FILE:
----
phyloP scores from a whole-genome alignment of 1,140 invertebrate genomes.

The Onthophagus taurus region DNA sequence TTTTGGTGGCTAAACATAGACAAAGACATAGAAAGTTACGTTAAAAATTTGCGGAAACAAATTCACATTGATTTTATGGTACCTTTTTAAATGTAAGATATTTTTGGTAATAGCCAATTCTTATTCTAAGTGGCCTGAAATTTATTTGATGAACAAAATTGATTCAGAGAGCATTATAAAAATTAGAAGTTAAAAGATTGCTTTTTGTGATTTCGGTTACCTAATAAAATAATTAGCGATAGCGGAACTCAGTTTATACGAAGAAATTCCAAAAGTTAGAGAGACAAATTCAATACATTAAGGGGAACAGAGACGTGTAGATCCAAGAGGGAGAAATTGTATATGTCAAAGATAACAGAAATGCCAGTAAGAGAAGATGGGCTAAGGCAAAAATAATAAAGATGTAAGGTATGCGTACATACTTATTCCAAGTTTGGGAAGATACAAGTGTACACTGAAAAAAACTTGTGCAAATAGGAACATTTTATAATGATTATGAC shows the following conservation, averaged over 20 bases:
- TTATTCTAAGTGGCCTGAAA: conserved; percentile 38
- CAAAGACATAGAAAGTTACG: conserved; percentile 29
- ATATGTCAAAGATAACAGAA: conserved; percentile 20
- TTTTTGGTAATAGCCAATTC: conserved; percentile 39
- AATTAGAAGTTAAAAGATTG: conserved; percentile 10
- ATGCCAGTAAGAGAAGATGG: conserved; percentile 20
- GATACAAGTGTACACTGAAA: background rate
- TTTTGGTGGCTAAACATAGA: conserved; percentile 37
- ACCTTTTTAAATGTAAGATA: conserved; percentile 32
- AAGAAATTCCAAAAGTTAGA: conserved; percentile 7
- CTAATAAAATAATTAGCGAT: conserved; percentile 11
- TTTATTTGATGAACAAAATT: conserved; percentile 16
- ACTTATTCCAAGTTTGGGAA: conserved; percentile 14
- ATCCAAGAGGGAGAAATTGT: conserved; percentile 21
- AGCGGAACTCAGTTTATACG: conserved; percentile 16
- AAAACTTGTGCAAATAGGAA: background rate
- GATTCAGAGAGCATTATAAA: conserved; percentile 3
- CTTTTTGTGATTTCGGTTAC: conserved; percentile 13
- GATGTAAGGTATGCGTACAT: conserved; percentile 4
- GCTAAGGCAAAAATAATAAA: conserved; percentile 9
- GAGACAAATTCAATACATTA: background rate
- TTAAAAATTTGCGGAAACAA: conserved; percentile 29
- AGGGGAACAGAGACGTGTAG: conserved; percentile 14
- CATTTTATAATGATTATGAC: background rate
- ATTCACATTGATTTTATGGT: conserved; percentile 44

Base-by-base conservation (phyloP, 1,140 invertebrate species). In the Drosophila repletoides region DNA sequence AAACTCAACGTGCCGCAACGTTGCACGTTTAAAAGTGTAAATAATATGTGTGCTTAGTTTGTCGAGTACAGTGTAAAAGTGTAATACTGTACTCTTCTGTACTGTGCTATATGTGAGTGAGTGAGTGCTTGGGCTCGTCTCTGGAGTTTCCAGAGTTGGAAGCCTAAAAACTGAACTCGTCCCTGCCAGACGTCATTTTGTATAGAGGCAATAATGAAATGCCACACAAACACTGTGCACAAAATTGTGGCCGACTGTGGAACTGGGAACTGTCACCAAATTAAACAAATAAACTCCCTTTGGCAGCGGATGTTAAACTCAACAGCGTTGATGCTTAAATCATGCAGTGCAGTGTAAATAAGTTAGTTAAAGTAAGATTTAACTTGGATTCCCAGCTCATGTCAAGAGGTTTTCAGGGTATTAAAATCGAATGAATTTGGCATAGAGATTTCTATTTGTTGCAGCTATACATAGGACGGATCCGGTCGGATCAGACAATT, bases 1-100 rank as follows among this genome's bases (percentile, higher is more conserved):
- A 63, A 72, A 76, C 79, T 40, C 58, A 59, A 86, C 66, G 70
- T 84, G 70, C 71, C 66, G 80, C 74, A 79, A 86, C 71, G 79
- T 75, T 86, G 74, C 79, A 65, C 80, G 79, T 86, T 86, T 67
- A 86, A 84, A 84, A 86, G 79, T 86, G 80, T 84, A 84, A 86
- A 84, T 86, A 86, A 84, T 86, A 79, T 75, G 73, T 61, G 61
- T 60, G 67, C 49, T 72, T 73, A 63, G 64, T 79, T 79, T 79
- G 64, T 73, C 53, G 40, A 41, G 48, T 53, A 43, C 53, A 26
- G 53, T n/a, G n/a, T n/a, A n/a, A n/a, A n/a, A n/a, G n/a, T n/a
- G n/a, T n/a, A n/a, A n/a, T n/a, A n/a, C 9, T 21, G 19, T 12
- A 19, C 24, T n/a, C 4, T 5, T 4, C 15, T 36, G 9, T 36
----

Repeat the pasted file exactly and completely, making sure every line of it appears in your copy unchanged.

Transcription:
phyloP scores from a whole-genome alignment of 1,140 invertebrate genomes.

The Onthophagus taurus region DNA sequence TTTTGGTGGCTAAACATAGACAAAGACATAGAAAGTTACGTTAAAAATTTGCGGAAACAAATTCACATTGATTTTATGGTACCTTTTTAAATGTAAGATATTTTTGGTAATAGCCAATTCTTATTCTAAGTGGCCTGAAATTTATTTGATGAACAAAATTGATTCAGAGAGCATTATAAAAATTAGAAGTTAAAAGATTGCTTTTTGTGATTTCGGTTACCTAATAAAATAATTAGCGATAGCGGAACTCAGTTTATACGAAGAAATTCCAAAAGTTAGAGAGACAAATTCAATACATTAAGGGGAACAGAGACGTGTAGATCCAAGAGGGAGAAATTGTATATGTCAAAGATAACAGAAATGCCAGTAAGAGAAGATGGGCTAAGGCAAAAATAATAAAGATGTAAGGTATGCGTACATACTTATTCCAAGTTTGGGAAGATACAAGTGTACACTGAAAAAAACTTGTGCAAATAGGAACATTTTATAATGATTATGAC shows the following conservation, averaged over 20 bases:
- TTATTCTAAGTGGCCTGAAA: conserved; percentile 38
- CAAAGACATAGAAAGTTACG: conserved; percentile 29
- ATATGTCAAAGATAACAGAA: conserved; percentile 20
- TTTTTGGTAATAGCCAATTC: conserved; percentile 39
- AATTAGAAGTTAAAAGATTG: conserved; percentile 10
- ATGCCAGTAAGAGAAGATGG: conserved; percentile 20
- GATACAAGTGTACACTGAAA: background rate
- TTTTGGTGGCTAAACATAGA: conserved; percentile 37
- ACCTTTTTAAATGTAAGATA: conserved; percentile 32
- AAGAAATTCCAAAAGTTAGA: conserved; percentile 7
- CTAATAAAATAATTAGCGAT: conserved; percentile 11
- TTTATTTGATGAACAAAATT: conserved; percentile 16
- ACTTATTCCAAGTTTGGGAA: conserved; percentile 14
- ATCCAAGAGGGAGAAATTGT: conserved; percentile 21
- AGCGGAACTCAGTTTATACG: conserved; percentile 16
- AAAACTTGTGCAAATAGGAA: background rate
- GATTCAGAGAGCATTATAAA: conserved; percentile 3
- CTTTTTGTGATTTCGGTTAC: conserved; percentile 13
- GATGTAAGGTATGCGTACAT: conserved; percentile 4
- GCTAAGGCAAAAATAATAAA: conserved; percentile 9
- GAGACAAATTCAATACATTA: background rate
- TTAAAAATTTGCGGAAACAA: conserved; percentile 29
- AGGGGAACAGAGACGTGTAG: conserved; percentile 14
- CATTTTATAATGATTATGAC: background rate
- ATTCACATTGATTTTATGGT: conserved; percentile 44

Base-by-base conservation (phyloP, 1,140 invertebrate species). In the Drosophila repletoides region DNA sequence AAACTCAACGTGCCGCAACGTTGCACGTTTAAAAGTGTAAATAATATGTGTGCTTAGTTTGTCGAGTACAGTGTAAAAGTGTAATACTGTACTCTTCTGTACTGTGCTATATGTGAGTGAGTGAGTGCTTGGGCTCGTCTCTGGAGTTTCCAGAGTTGGAAGCCTAAAAACTGAACTCGTCCCTGCCAGACGTCATTTTGTATAGAGGCAATAATGAAATGCCACACAAACACTGTGCACAAAATTGTGGCCGACTGTGGAACTGGGAACTGTCACCAAATTAAACAAATAAACTCCCTTTGGCAGCGGATGTTAAACTCAACAGCGTTGATGCTTAAATCATGCAGTGCAGTGTAAATAAGTTAGTTAAAGTAAGATTTAACTTGGATTCCCAGCTCATGTCAAGAGGTTTTCAGGGTATTAAAATCGAATGAATTTGGCATAGAGATTTCTATTTGTTGCAGCTATACATAGGACGGATCCGGTCGGATCAGACAATT, bases 1-100 rank as follows among this genome's bases (percentile, higher is more conserved):
- A 63, A 72, A 76, C 79, T 40, C 58, A 59, A 86, C 66, G 70
- T 84, G 70, C 71, C 66, G 80, C 74, A 79, A 86, C 71, G 79
- T 75, T 86, G 74, C 79, A 65, C 80, G 79, T 86, T 86, T 67
- A 86, A 84, A 84, A 86, G 79, T 86, G 80, T 84, A 84, A 86
- A 84, T 86, A 86, A 84, T 86, A 79, T 75, G 73, T 61, G 61
- T 60, G 67, C 49, T 72, T 73, A 63, G 64, T 79, T 79, T 79
- G 64, T 73, C 53, G 40, A 41, G 48, T 53, A 43, C 53, A 26
- G 53, T n/a, G n/a, T n/a, A n/a, A n/a, A n/a, A n/a, G n/a, T n/a
- G n/a, T n/a, A n/a, A n/a, T n/a, A n/a, C 9, T 21, G 19, T 12
- A 19, C 24, T n/a, C 4, T 5, T 4, C 15, T 36, G 9, T 36